Wellness trends in the workplace: Do they stack up?
Tuesday, August 07, 2018
According to the recent Workplace Wellness 2017 Survey Report conducted by the International Foundation of Employee Benefit Plans, up to 75 percent of employers offer some type of wellness program to employees. The primary goal of these programs is not only to help maintain a healthy workforce, but also to reduce healthcare costs, boost attendance, and increase productivity.
The survey revealed that common wellness trends for 2017 include coverage for chiropractic services, sponsoring wellness events and competitions, providing standing desks and fitness trackers, as well as offering healthier food in cafeterias and vending machines.
These initiatives and others like them that attempt to improve worker well-being may seem great in theory, but are they actually improving employee health, productivity, and attendance?
Additional Healthcare Benefits
Offering additional healthcare services as part of an employee wellness program, such as chiropractic care, free flu shots, or a flexible health spending account, can help workers offset the cost of some of these services.
As healthcare becomes increasingly more expensive, workers are asked to contribute a greater percentage of their salaries to maintain their health insurance. This may lead to employees not seeking other types of care they may need for less serious ailments.
Overall, any additional share of cost that goes towards healthcare spending can help employees get the services they need to stay healthy.
Workplace Wellness Programs
Community health fairs, wellness challenges, or workshops on health-related topics can be a great way to promote health and well-being in the workplace. However, even for workplaces that offer these types of programs, only 60 percent of employees are aware they even exist, according to a 2014 Gallup study. Of those workers who are aware of the programs only 40 percent actually participate.
There are several reasons for low participation in wellness programs. Many employees feel they are not provided enough time or support to attend these types of programs.
Also, many of these programs focus on physical health alone and do not take a holistic approach by including mental or financial health information. Companies that have been most successful at implementing wellness programs have made an effort to create an overall culture of wellness in the workplace, including significant participation and support from management, as well as attractive incentives for participation.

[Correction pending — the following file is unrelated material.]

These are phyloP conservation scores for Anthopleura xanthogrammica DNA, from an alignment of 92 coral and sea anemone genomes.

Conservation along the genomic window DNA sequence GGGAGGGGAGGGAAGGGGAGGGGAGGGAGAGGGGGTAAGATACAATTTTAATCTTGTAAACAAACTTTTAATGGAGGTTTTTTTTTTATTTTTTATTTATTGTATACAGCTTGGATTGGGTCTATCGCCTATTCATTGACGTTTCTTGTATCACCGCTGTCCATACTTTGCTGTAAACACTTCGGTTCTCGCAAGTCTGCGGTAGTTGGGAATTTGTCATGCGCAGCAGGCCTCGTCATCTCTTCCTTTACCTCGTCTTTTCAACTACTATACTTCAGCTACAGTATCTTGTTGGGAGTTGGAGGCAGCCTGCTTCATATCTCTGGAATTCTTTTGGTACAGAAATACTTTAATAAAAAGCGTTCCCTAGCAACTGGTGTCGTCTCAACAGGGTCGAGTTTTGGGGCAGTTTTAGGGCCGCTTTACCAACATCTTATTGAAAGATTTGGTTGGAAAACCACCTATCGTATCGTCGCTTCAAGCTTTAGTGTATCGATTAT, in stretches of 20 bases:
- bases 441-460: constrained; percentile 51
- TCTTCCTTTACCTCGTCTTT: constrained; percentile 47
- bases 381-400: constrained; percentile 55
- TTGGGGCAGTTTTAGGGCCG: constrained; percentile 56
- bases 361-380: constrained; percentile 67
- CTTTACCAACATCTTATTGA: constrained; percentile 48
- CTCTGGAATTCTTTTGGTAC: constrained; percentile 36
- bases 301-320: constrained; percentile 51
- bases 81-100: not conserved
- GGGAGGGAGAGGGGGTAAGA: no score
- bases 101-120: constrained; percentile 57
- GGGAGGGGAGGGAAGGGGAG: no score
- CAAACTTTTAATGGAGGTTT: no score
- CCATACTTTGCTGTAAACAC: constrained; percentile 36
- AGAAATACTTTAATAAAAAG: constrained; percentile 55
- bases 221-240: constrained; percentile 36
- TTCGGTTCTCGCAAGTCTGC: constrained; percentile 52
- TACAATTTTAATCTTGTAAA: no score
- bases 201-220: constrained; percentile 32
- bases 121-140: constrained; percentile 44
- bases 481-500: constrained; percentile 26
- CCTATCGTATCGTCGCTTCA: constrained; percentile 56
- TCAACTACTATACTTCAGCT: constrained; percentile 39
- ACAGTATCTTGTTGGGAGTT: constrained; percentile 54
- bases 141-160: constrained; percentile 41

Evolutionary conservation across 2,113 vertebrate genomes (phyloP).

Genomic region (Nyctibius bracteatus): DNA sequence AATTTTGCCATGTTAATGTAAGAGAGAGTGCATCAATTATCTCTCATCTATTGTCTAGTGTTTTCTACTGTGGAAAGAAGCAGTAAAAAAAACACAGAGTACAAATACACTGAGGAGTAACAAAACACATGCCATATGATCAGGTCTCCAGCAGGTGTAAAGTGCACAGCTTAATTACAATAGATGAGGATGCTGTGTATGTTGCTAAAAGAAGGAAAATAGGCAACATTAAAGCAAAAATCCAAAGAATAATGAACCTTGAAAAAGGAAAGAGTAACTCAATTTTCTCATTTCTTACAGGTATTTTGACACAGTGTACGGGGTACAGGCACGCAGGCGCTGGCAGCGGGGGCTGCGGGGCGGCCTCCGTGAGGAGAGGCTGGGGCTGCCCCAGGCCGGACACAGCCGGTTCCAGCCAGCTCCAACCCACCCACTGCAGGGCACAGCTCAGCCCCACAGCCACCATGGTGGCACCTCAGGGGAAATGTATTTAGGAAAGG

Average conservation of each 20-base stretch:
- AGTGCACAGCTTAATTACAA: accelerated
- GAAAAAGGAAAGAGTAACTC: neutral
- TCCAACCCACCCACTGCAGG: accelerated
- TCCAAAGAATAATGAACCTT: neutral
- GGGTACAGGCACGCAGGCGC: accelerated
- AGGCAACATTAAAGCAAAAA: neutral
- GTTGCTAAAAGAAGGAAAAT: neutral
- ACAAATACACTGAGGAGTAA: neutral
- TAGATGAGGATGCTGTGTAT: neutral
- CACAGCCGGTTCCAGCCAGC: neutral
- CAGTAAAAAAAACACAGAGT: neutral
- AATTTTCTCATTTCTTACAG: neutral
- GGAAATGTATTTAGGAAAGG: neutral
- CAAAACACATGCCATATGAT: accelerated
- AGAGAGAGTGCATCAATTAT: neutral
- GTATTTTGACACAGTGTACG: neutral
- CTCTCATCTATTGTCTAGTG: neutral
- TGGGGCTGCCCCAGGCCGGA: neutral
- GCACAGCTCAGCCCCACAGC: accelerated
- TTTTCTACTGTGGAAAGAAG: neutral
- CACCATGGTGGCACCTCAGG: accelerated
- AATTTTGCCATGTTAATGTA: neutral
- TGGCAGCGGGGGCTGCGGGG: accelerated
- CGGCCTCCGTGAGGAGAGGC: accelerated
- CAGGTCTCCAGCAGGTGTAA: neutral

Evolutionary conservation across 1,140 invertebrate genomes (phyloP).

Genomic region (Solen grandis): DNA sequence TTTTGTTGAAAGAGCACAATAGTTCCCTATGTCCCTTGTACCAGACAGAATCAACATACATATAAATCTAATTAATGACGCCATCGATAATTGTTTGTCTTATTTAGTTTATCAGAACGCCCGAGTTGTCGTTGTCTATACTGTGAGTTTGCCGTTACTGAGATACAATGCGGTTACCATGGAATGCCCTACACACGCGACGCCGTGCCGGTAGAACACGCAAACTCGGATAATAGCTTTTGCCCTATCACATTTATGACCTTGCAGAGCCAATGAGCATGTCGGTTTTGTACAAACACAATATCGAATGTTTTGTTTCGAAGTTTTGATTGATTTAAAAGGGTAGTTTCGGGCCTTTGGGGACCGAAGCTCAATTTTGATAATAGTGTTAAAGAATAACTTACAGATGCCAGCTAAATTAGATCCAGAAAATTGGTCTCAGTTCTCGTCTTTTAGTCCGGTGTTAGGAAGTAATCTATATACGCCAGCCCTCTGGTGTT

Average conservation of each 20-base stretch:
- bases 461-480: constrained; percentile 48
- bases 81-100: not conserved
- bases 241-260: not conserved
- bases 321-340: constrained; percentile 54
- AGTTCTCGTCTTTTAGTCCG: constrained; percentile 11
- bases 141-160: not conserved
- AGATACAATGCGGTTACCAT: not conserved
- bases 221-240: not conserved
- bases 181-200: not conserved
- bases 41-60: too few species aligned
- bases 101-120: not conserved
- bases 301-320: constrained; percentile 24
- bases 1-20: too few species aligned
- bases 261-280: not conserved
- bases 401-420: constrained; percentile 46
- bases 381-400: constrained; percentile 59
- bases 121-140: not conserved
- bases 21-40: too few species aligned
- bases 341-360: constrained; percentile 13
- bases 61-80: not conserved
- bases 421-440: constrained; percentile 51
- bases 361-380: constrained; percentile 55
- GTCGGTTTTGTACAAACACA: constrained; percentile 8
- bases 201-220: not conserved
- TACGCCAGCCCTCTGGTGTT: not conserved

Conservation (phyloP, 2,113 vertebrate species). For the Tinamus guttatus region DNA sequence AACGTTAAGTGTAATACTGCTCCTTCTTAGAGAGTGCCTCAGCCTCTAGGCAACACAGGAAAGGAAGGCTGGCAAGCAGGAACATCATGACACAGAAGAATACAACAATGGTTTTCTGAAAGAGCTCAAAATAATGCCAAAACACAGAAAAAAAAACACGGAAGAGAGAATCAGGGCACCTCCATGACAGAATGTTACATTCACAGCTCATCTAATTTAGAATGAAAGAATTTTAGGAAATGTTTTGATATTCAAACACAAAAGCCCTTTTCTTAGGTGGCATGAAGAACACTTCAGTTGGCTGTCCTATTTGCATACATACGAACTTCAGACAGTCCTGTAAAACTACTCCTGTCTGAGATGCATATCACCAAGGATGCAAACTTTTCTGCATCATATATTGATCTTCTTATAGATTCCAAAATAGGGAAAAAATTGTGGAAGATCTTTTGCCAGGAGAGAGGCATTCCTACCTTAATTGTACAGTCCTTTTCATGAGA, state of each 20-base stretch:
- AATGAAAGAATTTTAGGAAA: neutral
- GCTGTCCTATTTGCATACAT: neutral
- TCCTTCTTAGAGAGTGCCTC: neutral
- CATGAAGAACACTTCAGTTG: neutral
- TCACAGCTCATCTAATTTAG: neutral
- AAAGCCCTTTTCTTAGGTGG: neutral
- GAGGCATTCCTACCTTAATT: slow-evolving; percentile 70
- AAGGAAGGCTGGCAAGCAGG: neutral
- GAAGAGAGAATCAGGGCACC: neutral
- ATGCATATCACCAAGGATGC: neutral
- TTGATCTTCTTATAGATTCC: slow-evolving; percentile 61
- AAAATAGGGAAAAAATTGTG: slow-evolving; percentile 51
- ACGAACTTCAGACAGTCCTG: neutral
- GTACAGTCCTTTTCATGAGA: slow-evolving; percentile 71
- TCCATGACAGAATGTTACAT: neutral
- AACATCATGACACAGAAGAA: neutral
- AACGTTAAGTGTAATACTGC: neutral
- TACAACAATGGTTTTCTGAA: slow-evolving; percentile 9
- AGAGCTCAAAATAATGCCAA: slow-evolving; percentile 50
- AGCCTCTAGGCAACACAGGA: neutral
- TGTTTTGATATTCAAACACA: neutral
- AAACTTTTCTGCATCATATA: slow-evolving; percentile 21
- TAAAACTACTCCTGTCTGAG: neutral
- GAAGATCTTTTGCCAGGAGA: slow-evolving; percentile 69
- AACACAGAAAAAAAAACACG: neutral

Looking ahead, it’s important to treat wellness programs from the point of view of overall well-being, including offering career development initiatives and a focus on mental health programs.
Flex Time and Remote Working Options
Studies have shown that hours spent sitting in one spot can be detrimental to your physical health. Furthermore, strict, in-office schedules can interfere with work-life balance.
Offering workers flexible schedules and the ability to work from home can allow employees to be more active during the day, managing their own health and work tasks at their own pace.
A Healthy Work Environment
A healthier work environment can include a variety of modifications to the office culture, such as healthier food options, standing desks, and the encouragement from management to engage in more physical activity throughout the day.
These workplace changes have been shown to be effective in improving employee health:
- A 2012 European review of 17 different studies revealed that the availability and promotion of healthy food in the workplace can have an impact on improving employee health.
- A 2014 study found that standing desks helped improve blood glucose after meals and increased calorie burn by an average of 174 calories, compared to employees who didn't stand.
Workplace wellness initiatives do seem to benefit employees if they are implemented in a thoughtful way that holistically addresses the primary well-being concerns of the specific workers in the company. Since these initiatives cost money to maintain, they must be targeted, regularly audited for effectiveness, and supported by an overall culture of corporate wellness.
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